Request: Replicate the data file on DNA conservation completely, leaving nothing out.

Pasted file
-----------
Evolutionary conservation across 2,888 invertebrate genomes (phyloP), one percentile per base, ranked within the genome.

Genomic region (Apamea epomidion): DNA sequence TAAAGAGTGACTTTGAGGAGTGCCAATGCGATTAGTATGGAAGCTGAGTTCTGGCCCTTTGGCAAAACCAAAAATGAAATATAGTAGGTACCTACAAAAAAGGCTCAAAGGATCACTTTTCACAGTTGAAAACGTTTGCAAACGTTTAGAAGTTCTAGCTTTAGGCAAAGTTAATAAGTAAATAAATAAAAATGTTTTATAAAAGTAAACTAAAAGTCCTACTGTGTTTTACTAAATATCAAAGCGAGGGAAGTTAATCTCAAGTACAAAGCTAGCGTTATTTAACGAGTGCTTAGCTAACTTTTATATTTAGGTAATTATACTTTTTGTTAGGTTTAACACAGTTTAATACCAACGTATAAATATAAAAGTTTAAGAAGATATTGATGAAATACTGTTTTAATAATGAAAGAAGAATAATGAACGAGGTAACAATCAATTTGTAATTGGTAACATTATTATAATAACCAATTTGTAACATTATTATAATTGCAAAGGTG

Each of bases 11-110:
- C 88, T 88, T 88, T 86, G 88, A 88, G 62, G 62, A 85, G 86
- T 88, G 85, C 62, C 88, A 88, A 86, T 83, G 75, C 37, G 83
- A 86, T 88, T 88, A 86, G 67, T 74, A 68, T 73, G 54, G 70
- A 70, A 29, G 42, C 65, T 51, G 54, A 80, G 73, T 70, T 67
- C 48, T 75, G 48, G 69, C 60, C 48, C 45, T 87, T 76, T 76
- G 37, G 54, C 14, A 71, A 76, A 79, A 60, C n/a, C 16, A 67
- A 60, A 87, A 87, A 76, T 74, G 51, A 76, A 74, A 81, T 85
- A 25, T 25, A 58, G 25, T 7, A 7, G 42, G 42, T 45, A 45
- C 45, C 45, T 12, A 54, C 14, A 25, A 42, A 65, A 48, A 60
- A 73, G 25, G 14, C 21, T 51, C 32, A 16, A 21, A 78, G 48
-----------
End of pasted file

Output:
Evolutionary conservation across 2,888 invertebrate genomes (phyloP), one percentile per base, ranked within the genome.

Genomic region (Apamea epomidion): DNA sequence TAAAGAGTGACTTTGAGGAGTGCCAATGCGATTAGTATGGAAGCTGAGTTCTGGCCCTTTGGCAAAACCAAAAATGAAATATAGTAGGTACCTACAAAAAAGGCTCAAAGGATCACTTTTCACAGTTGAAAACGTTTGCAAACGTTTAGAAGTTCTAGCTTTAGGCAAAGTTAATAAGTAAATAAATAAAAATGTTTTATAAAAGTAAACTAAAAGTCCTACTGTGTTTTACTAAATATCAAAGCGAGGGAAGTTAATCTCAAGTACAAAGCTAGCGTTATTTAACGAGTGCTTAGCTAACTTTTATATTTAGGTAATTATACTTTTTGTTAGGTTTAACACAGTTTAATACCAACGTATAAATATAAAAGTTTAAGAAGATATTGATGAAATACTGTTTTAATAATGAAAGAAGAATAATGAACGAGGTAACAATCAATTTGTAATTGGTAACATTATTATAATAACCAATTTGTAACATTATTATAATTGCAAAGGTG

Each of bases 11-110:
- C 88, T 88, T 88, T 86, G 88, A 88, G 62, G 62, A 85, G 86
- T 88, G 85, C 62, C 88, A 88, A 86, T 83, G 75, C 37, G 83
- A 86, T 88, T 88, A 86, G 67, T 74, A 68, T 73, G 54, G 70
- A 70, A 29, G 42, C 65, T 51, G 54, A 80, G 73, T 70, T 67
- C 48, T 75, G 48, G 69, C 60, C 48, C 45, T 87, T 76, T 76
- G 37, G 54, C 14, A 71, A 76, A 79, A 60, C n/a, C 16, A 67
- A 60, A 87, A 87, A 76, T 74, G 51, A 76, A 74, A 81, T 85
- A 25, T 25, A 58, G 25, T 7, A 7, G 42, G 42, T 45, A 45
- C 45, C 45, T 12, A 54, C 14, A 25, A 42, A 65, A 48, A 60
- A 73, G 25, G 14, C 21, T 51, C 32, A 16, A 21, A 78, G 48